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Osong Public Health Res Perspect > 10(5); 2019 > Article

Riahi, Motlagh, Heshmat, Qorbani, Daniali, and Kelishadi: Body Weight Misperception and Psychological Distress Among Children and Adolescents: The CASPIAN-V Study

Abstract

ObjectivesMisperception of weight status is a risk factor that affects psychological health. The aim of this study was to evaluate the association between weight misperception patterns and psychological distress among Iranian children and adolescents.

MethodsThis was a cross-sectional nationwide study where data was collected from 14,440 students, aged 7–18 years who participated in the national school-based surveillance program (CASPIAN-V). The students’ weight perception and psychological distress were assessed by validated questionnaires. Weight misperception was classified as misperception of being either underweight or overweight with respect to actual weight.

ResultsThe rate of weight misperception in all study participants was 59.1%. In groups with a perception of being underweight or overweight, the risks of worthlessness, being worried, experiencing aggression, insomnia, or depression, were significantly higher than groups with an accurate weight perception (p < 0.05). The risk of anxiety in girls of normal weight who perceived themselves as underweight, decreased by 57% compared to girls with an accurate weight perception (OR: 0.43; 95% CI, 0.28–0.66).

ConclusionWeight misperception is highly prevalent among Iranian children and adolescents and is associated with their psychological health status. Appropriate education intervention needs to be developed to improve the children and adolescents’ perception of their body weight status.

Keywords: body image; depression; weight perception

IntroductionThere is a growing body of evidence to show that the stigma of obesity and lack of fitness has increased in recent years, alongside childhood and adolescent obesity [1]. It is not surprising that concerns about weight status and body dissatisfaction are common among children and adolescents [2,3]. The prevalence of body dissatisfaction has been reported to be as high as 82% among Brazilian children (8–11 years), and up to 40% in boys and 80% in girls in Australian adolescents (12–18 years) [4,5]. In Iran, body dissatisfaction has been reported in 51% of college students [6] and in another study, 75% of 10–18-year-old girls in the study population were observed to have body dissatisfaction [7].Weight misperception is an important dimension of body concern, which has been defined as the discordance between an individual’s actual weight and perceived weight status, and may indirectly reflect body dissatisfaction [8,9]. However, body dissatisfaction and weight misperception are different to body perception. Since being fit is associated with being thin, a misperception of being overweight can lead to body dissatisfaction.Misperception of the ideal body shape has negative physical and mental effects [8,10,11]. Little has been known about the relationship between weight misperception patterns and depressive symptoms. This study explored the relationship between distortion of weight misperception patterns and depressive symptoms in Korean adolescents. METHODS The subjects of this study were 109,373 middle school students who participated in the Korea Youth Risk Behavior Web-based Survey (KYRBWS). For example, children and adolescents who misperceived themselves as being overweight were less likely to drink milk or fruit juice, eat fruits and tended not to regularly consume breakfast and dinner [10,12]. A study among Korean adolescents showed that an underestimation of actual weight was related to a high consumption of fast foods and unhealthy snacks [13]. Overall, individuals with weight misperception (especially girls), were more likely to choose unhealthy weight control methods [14].Previous studies have shown a significant association between weight misperception and psychological distress in students [1517]. However, it seems that the nature of this association was dependent on both gender and actual weight status [15]. For instance, in a national survey of American students, overweight boys who misperceived themselves as normal, had more depression than boys with an accurate weight perception, and normal-weight girls who misperceived themselves as overweight, showed more symptoms of depression than girls with an accurate perception of their weight [18]. On the other hand, it is documented that overweight or underweight adolescents who misperceive their weight status as normal, would have a higher health-related quality of life than those with an accurate weight perception [19].To the best of our knowledge, few studies have focused on the association in individuals between the perception of being underweight or normal weight and psychological distress. Understanding weight misperception patterns among children and adolescents, and its association with psychiatric distress factors, may provide the basis for more effective health policies to support this age group in developing a positive mental status. The aim of the current study was to evaluate the association between body weight perception and weight misperception patterns with psychiatric distress, in a nationally representative sample of Iranian children and adolescents.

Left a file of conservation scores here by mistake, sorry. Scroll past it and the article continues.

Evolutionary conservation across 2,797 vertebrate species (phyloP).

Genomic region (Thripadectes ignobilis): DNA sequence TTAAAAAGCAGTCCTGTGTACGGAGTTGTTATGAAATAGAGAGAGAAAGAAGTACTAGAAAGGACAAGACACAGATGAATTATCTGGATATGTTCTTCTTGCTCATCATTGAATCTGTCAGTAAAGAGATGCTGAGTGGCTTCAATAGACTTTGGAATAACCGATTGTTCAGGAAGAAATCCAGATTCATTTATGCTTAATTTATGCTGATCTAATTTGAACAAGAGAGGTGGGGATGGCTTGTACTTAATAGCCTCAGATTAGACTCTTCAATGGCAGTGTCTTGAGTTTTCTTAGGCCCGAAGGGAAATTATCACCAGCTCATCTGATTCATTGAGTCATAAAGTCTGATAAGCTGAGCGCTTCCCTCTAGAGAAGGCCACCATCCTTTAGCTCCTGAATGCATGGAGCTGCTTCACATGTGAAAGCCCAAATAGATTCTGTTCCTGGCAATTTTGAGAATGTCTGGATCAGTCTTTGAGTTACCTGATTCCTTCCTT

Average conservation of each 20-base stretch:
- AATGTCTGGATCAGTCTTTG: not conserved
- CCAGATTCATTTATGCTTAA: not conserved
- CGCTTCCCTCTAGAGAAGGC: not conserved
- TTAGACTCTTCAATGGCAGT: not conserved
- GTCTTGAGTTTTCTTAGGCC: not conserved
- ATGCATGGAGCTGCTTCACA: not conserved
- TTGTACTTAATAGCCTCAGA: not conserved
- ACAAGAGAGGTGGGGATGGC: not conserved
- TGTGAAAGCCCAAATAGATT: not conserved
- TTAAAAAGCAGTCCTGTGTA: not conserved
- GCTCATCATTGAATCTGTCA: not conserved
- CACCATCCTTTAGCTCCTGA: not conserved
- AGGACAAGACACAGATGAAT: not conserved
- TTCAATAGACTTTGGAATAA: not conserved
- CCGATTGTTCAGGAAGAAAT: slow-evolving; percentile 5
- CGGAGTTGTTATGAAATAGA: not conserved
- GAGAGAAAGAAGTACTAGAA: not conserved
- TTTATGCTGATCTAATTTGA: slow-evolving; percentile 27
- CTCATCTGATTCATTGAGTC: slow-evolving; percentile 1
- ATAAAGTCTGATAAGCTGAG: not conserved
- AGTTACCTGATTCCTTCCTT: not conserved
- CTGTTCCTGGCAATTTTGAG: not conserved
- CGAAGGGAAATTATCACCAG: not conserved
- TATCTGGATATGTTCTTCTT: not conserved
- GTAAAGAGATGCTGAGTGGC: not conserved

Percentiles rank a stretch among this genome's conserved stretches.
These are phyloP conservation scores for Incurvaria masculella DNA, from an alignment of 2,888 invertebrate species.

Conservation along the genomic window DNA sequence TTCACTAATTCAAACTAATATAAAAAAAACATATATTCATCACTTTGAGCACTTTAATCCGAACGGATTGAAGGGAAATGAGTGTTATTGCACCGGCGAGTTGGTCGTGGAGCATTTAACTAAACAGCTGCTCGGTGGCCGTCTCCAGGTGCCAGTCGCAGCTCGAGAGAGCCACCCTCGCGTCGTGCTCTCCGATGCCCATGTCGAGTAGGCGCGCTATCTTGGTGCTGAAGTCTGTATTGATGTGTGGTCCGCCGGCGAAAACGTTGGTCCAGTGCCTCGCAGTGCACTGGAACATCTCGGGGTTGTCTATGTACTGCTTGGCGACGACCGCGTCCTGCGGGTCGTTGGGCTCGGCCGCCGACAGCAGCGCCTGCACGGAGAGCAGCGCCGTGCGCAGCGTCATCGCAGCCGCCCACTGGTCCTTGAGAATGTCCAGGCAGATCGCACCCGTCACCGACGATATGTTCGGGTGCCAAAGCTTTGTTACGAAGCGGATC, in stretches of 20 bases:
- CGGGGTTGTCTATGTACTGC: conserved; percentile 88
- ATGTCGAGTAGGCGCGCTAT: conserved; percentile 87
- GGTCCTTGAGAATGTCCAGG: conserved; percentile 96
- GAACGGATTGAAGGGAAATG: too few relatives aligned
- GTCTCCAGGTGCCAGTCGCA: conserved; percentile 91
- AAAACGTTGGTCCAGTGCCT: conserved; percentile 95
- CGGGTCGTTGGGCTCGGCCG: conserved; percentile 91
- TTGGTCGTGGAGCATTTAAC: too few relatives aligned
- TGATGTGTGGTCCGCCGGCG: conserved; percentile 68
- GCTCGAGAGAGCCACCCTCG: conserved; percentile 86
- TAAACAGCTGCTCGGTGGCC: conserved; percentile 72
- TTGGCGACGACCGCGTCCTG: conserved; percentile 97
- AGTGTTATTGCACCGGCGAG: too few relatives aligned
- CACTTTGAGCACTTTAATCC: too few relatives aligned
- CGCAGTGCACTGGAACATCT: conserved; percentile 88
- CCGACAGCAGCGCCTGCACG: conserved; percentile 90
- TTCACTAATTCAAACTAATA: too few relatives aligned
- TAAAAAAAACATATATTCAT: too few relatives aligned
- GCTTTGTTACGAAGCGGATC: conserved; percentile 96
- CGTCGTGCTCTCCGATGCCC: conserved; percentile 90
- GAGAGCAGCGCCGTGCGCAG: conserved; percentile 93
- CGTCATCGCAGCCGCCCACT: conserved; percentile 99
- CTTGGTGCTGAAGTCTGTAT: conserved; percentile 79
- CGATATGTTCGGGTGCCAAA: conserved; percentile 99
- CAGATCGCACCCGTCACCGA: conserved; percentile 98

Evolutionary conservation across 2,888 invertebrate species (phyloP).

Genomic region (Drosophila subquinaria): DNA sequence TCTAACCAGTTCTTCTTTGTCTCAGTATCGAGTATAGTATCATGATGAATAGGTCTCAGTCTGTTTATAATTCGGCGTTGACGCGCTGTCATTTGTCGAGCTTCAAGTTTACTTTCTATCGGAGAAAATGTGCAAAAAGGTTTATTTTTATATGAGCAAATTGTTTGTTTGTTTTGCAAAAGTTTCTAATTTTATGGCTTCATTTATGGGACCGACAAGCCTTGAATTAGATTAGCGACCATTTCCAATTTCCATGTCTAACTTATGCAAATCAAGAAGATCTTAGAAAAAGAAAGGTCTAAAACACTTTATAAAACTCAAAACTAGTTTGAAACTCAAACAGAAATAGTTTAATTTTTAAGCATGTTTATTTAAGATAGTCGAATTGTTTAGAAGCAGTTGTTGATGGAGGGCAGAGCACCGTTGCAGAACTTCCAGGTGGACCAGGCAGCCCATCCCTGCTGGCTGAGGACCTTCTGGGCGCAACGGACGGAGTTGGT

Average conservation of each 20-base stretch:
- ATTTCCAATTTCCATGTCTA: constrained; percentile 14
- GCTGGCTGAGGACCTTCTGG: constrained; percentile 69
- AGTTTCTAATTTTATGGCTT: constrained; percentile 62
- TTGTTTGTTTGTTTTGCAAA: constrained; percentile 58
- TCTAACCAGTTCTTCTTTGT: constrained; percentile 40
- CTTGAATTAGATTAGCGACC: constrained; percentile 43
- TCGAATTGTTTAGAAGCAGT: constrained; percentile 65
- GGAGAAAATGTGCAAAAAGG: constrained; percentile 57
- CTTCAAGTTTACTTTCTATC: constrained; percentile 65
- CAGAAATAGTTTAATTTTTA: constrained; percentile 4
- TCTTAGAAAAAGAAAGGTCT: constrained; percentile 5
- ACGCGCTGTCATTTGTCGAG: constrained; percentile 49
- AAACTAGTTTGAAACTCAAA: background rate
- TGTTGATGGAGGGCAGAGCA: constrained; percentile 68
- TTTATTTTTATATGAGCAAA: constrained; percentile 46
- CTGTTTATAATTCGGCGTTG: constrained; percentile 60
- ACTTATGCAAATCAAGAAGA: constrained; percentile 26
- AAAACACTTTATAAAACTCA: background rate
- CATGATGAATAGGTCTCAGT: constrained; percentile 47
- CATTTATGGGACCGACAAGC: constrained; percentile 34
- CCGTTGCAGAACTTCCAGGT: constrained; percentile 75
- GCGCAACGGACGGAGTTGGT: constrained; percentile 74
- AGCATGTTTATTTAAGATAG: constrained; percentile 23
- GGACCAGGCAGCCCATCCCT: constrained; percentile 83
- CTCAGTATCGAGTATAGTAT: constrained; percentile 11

Materials and MethodsThis cross-sectional nationwide study was conducted on 14,440 students, aged 7–18 years, as a part of the fifth survey of a national school-based surveillance program in Iran, entitled “Childhood and Adolescence Surveillance and Prevention of Adult Non-communicable Disease (CASPIAN-V)” study. Students were selected by a multistage, stratified, cluster sampling method from urban and rural areas across the country [20].